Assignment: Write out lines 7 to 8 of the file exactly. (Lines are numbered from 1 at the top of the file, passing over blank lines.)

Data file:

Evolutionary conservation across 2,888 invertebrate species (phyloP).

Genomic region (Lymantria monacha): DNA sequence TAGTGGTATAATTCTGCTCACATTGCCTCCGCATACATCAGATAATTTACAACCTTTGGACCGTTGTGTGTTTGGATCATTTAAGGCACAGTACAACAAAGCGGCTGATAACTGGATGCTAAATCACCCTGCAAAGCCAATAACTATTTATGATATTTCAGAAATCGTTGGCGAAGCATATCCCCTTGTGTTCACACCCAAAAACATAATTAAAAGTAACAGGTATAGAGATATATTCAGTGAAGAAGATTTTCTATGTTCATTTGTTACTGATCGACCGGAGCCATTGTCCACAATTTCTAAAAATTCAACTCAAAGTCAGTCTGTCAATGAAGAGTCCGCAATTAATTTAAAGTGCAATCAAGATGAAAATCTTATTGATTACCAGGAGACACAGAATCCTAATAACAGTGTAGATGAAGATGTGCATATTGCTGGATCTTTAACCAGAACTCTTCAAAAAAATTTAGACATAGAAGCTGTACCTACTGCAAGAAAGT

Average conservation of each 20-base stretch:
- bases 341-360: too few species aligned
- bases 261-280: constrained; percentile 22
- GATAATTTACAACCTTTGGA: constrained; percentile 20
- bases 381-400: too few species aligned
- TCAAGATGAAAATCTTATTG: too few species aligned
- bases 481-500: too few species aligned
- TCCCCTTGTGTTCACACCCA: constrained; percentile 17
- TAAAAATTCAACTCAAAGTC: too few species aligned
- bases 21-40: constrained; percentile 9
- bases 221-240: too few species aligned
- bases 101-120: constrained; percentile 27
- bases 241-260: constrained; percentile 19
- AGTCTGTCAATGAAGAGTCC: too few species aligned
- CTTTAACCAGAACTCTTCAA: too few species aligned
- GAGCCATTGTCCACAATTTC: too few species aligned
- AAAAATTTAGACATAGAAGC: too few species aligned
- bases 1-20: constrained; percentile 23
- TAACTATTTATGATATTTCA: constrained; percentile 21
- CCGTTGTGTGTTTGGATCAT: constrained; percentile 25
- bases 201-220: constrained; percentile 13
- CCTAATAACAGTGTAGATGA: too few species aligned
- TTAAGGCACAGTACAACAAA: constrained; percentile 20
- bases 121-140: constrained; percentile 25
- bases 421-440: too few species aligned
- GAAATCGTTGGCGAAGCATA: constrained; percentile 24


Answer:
- bases 381-400: too few species aligned
- TCAAGATGAAAATCTTATTG: too few species aligned